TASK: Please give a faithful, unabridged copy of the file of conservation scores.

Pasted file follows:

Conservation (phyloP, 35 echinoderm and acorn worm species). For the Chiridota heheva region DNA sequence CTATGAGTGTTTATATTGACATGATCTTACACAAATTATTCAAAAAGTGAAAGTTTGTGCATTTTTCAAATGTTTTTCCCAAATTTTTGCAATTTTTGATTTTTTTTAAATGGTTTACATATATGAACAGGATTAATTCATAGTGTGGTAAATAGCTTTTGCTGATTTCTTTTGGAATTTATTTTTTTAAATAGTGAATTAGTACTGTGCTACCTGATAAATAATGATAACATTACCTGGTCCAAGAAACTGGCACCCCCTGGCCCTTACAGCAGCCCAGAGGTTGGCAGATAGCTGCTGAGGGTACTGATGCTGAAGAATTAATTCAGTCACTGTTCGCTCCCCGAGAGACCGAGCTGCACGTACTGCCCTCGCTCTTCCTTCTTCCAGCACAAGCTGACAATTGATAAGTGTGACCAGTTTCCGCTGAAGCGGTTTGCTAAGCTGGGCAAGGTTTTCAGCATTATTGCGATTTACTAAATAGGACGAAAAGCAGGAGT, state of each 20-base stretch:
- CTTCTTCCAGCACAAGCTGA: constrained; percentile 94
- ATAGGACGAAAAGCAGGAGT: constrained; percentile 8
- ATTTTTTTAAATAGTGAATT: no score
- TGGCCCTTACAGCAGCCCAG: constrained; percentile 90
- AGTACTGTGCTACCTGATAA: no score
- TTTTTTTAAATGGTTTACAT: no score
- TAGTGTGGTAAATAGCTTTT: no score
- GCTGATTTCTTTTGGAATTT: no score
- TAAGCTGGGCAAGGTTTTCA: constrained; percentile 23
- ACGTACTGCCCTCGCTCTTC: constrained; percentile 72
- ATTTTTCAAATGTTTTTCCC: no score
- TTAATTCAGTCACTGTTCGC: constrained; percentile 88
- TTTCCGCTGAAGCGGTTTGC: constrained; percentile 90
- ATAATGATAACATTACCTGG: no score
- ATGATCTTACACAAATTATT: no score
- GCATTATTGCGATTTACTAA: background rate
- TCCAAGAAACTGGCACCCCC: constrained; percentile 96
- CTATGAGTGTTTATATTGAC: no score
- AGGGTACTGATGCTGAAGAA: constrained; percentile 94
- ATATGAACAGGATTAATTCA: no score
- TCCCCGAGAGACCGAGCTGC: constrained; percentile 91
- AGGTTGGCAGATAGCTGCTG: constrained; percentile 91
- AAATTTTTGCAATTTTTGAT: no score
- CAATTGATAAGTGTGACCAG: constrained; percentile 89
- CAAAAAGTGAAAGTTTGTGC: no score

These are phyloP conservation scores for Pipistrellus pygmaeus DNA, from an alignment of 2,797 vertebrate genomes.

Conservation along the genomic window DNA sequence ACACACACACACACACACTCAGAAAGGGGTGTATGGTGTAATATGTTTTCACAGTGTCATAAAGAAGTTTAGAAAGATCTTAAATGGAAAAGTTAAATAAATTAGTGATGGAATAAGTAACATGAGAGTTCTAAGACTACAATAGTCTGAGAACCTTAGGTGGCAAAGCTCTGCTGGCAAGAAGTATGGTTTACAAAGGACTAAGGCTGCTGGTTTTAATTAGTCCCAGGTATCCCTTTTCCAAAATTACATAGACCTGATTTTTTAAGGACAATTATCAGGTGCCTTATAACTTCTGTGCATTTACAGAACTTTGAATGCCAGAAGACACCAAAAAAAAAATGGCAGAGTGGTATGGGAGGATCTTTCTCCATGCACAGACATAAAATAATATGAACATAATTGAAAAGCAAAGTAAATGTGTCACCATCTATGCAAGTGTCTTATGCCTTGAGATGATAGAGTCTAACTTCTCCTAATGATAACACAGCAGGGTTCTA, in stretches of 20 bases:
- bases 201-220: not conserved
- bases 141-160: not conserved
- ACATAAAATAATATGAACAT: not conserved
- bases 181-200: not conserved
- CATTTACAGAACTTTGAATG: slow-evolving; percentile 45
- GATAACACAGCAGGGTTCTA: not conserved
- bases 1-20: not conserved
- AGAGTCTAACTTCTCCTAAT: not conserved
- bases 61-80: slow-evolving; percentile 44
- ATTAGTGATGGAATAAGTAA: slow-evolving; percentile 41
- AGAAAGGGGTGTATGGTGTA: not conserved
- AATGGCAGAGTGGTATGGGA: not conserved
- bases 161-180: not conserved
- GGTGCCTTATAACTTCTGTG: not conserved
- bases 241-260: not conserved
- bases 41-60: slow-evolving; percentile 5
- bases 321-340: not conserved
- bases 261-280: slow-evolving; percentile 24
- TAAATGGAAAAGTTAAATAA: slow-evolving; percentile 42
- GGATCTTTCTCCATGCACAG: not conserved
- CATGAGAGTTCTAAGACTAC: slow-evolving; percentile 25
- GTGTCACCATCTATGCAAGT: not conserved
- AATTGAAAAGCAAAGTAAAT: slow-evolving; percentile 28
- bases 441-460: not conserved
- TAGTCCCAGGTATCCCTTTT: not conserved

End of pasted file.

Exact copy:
Conservation (phyloP, 35 echinoderm and acorn worm species). For the Chiridota heheva region DNA sequence CTATGAGTGTTTATATTGACATGATCTTACACAAATTATTCAAAAAGTGAAAGTTTGTGCATTTTTCAAATGTTTTTCCCAAATTTTTGCAATTTTTGATTTTTTTTAAATGGTTTACATATATGAACAGGATTAATTCATAGTGTGGTAAATAGCTTTTGCTGATTTCTTTTGGAATTTATTTTTTTAAATAGTGAATTAGTACTGTGCTACCTGATAAATAATGATAACATTACCTGGTCCAAGAAACTGGCACCCCCTGGCCCTTACAGCAGCCCAGAGGTTGGCAGATAGCTGCTGAGGGTACTGATGCTGAAGAATTAATTCAGTCACTGTTCGCTCCCCGAGAGACCGAGCTGCACGTACTGCCCTCGCTCTTCCTTCTTCCAGCACAAGCTGACAATTGATAAGTGTGACCAGTTTCCGCTGAAGCGGTTTGCTAAGCTGGGCAAGGTTTTCAGCATTATTGCGATTTACTAAATAGGACGAAAAGCAGGAGT, state of each 20-base stretch:
- CTTCTTCCAGCACAAGCTGA: constrained; percentile 94
- ATAGGACGAAAAGCAGGAGT: constrained; percentile 8
- ATTTTTTTAAATAGTGAATT: no score
- TGGCCCTTACAGCAGCCCAG: constrained; percentile 90
- AGTACTGTGCTACCTGATAA: no score
- TTTTTTTAAATGGTTTACAT: no score
- TAGTGTGGTAAATAGCTTTT: no score
- GCTGATTTCTTTTGGAATTT: no score
- TAAGCTGGGCAAGGTTTTCA: constrained; percentile 23
- ACGTACTGCCCTCGCTCTTC: constrained; percentile 72
- ATTTTTCAAATGTTTTTCCC: no score
- TTAATTCAGTCACTGTTCGC: constrained; percentile 88
- TTTCCGCTGAAGCGGTTTGC: constrained; percentile 90
- ATAATGATAACATTACCTGG: no score
- ATGATCTTACACAAATTATT: no score
- GCATTATTGCGATTTACTAA: background rate
- TCCAAGAAACTGGCACCCCC: constrained; percentile 96
- CTATGAGTGTTTATATTGAC: no score
- AGGGTACTGATGCTGAAGAA: constrained; percentile 94
- ATATGAACAGGATTAATTCA: no score
- TCCCCGAGAGACCGAGCTGC: constrained; percentile 91
- AGGTTGGCAGATAGCTGCTG: constrained; percentile 91
- AAATTTTTGCAATTTTTGAT: no score
- CAATTGATAAGTGTGACCAG: constrained; percentile 89
- CAAAAAGTGAAAGTTTGTGC: no score

These are phyloP conservation scores for Pipistrellus pygmaeus DNA, from an alignment of 2,797 vertebrate genomes.

Conservation along the genomic window DNA sequence ACACACACACACACACACTCAGAAAGGGGTGTATGGTGTAATATGTTTTCACAGTGTCATAAAGAAGTTTAGAAAGATCTTAAATGGAAAAGTTAAATAAATTAGTGATGGAATAAGTAACATGAGAGTTCTAAGACTACAATAGTCTGAGAACCTTAGGTGGCAAAGCTCTGCTGGCAAGAAGTATGGTTTACAAAGGACTAAGGCTGCTGGTTTTAATTAGTCCCAGGTATCCCTTTTCCAAAATTACATAGACCTGATTTTTTAAGGACAATTATCAGGTGCCTTATAACTTCTGTGCATTTACAGAACTTTGAATGCCAGAAGACACCAAAAAAAAAATGGCAGAGTGGTATGGGAGGATCTTTCTCCATGCACAGACATAAAATAATATGAACATAATTGAAAAGCAAAGTAAATGTGTCACCATCTATGCAAGTGTCTTATGCCTTGAGATGATAGAGTCTAACTTCTCCTAATGATAACACAGCAGGGTTCTA, in stretches of 20 bases:
- bases 201-220: not conserved
- bases 141-160: not conserved
- ACATAAAATAATATGAACAT: not conserved
- bases 181-200: not conserved
- CATTTACAGAACTTTGAATG: slow-evolving; percentile 45
- GATAACACAGCAGGGTTCTA: not conserved
- bases 1-20: not conserved
- AGAGTCTAACTTCTCCTAAT: not conserved
- bases 61-80: slow-evolving; percentile 44
- ATTAGTGATGGAATAAGTAA: slow-evolving; percentile 41
- AGAAAGGGGTGTATGGTGTA: not conserved
- AATGGCAGAGTGGTATGGGA: not conserved
- bases 161-180: not conserved
- GGTGCCTTATAACTTCTGTG: not conserved
- bases 241-260: not conserved
- bases 41-60: slow-evolving; percentile 5
- bases 321-340: not conserved
- bases 261-280: slow-evolving; percentile 24
- TAAATGGAAAAGTTAAATAA: slow-evolving; percentile 42
- GGATCTTTCTCCATGCACAG: not conserved
- CATGAGAGTTCTAAGACTAC: slow-evolving; percentile 25
- GTGTCACCATCTATGCAAGT: not conserved
- AATTGAAAAGCAAAGTAAAT: slow-evolving; percentile 28
- bases 441-460: not conserved
- TAGTCCCAGGTATCCCTTTT: not conserved